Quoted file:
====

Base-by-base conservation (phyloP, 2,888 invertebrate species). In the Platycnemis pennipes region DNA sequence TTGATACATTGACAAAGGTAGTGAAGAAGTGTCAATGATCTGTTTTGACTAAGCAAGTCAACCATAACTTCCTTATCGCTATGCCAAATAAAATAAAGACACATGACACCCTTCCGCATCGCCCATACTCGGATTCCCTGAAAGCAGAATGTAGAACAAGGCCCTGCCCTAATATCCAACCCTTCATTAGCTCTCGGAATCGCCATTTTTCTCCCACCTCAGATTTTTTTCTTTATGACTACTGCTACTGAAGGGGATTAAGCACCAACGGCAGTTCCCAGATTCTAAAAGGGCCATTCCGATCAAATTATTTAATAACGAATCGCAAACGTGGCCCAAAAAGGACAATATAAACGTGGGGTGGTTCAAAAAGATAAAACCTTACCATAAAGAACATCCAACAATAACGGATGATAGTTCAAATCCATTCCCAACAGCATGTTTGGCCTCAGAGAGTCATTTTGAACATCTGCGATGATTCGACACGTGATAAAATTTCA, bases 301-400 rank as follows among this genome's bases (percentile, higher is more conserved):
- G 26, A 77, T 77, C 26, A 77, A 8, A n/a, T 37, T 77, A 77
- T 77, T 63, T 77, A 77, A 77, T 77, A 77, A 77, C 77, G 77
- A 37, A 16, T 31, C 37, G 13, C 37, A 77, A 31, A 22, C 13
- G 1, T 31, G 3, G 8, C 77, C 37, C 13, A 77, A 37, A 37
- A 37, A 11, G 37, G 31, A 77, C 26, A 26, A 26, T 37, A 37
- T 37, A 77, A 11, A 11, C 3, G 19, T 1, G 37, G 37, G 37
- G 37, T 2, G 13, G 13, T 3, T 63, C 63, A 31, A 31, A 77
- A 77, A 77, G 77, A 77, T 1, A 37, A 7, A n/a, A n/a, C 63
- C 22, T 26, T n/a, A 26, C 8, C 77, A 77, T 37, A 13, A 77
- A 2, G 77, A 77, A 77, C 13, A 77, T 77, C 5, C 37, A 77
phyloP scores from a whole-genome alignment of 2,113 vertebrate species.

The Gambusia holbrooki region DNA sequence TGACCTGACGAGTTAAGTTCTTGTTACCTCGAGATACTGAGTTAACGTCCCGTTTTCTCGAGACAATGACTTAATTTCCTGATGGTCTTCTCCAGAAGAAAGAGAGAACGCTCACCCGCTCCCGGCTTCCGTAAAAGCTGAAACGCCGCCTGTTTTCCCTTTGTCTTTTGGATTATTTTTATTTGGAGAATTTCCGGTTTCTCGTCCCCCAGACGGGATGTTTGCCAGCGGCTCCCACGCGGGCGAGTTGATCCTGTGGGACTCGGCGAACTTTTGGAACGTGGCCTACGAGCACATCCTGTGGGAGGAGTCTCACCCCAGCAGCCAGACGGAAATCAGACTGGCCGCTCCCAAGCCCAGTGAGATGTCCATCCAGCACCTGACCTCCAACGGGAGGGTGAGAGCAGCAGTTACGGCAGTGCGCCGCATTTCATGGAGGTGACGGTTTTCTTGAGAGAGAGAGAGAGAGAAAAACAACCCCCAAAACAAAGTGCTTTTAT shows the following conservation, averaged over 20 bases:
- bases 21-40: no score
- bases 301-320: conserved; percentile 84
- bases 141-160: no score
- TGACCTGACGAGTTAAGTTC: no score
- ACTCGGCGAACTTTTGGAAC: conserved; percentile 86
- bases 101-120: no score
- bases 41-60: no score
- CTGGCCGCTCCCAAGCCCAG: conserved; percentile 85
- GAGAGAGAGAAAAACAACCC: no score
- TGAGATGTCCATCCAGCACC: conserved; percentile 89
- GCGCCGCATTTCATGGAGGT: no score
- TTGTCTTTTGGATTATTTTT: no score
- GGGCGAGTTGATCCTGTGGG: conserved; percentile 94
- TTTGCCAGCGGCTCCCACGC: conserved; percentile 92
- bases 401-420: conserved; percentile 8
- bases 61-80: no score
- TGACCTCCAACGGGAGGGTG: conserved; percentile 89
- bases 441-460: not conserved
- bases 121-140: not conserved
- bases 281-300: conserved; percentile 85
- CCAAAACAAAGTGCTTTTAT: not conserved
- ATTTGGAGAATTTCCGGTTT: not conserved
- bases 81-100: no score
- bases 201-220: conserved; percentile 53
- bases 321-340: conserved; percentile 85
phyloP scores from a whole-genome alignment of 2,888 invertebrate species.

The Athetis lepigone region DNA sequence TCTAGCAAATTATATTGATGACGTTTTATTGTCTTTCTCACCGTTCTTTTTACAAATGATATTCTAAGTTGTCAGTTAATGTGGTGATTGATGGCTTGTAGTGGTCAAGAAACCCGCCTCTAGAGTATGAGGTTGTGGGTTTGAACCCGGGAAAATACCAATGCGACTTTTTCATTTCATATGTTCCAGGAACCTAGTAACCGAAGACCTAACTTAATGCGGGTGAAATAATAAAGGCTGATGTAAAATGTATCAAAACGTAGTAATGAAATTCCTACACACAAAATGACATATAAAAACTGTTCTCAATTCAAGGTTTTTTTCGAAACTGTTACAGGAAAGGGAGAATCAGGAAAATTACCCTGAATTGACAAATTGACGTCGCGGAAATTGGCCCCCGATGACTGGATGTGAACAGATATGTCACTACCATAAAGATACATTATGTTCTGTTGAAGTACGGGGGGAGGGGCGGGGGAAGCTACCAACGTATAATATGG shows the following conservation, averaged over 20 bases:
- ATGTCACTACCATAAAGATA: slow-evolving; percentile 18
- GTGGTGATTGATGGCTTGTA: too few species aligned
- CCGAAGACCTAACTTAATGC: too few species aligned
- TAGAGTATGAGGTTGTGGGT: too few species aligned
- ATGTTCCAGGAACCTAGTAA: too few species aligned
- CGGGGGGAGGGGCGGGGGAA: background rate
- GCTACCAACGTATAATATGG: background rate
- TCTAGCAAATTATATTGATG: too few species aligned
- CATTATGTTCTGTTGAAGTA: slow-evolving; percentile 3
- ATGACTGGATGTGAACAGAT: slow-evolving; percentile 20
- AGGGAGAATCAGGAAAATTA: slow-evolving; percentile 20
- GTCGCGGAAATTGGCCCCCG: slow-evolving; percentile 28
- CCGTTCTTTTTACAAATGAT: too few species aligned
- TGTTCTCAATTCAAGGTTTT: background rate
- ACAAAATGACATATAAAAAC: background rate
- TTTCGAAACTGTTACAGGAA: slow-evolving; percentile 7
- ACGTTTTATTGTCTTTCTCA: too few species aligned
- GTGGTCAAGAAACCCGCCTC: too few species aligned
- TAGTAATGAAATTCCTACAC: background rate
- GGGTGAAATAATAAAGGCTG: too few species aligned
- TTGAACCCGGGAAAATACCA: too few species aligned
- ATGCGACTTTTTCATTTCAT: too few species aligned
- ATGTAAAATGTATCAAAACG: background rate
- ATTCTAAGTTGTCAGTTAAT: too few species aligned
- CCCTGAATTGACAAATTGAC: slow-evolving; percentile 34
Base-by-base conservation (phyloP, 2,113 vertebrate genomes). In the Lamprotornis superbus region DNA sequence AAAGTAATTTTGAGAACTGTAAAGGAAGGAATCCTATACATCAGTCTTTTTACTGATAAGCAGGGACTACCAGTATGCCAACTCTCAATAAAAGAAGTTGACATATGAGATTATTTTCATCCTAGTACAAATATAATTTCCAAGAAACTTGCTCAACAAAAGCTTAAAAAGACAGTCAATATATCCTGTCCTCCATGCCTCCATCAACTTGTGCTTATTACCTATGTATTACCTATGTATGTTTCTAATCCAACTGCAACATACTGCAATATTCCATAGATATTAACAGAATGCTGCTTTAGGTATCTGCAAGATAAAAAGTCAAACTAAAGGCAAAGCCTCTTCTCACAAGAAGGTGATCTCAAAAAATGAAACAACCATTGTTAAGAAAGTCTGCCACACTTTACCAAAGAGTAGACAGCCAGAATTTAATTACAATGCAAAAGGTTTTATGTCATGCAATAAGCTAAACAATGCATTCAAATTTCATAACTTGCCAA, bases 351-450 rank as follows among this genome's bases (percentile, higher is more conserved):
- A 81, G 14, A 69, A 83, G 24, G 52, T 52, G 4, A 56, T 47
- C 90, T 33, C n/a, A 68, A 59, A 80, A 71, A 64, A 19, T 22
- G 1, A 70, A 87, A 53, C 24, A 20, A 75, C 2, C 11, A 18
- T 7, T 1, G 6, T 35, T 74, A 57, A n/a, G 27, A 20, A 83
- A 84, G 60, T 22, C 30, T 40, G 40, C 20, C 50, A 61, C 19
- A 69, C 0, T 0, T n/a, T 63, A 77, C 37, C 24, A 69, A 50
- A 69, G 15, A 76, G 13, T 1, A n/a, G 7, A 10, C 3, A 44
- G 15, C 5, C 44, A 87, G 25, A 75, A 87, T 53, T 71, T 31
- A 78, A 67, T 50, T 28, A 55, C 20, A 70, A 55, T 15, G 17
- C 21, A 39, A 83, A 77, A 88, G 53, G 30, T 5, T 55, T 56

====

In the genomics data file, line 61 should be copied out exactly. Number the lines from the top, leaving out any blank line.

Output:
- TTGAACCCGGGAAAATACCA: too few species aligned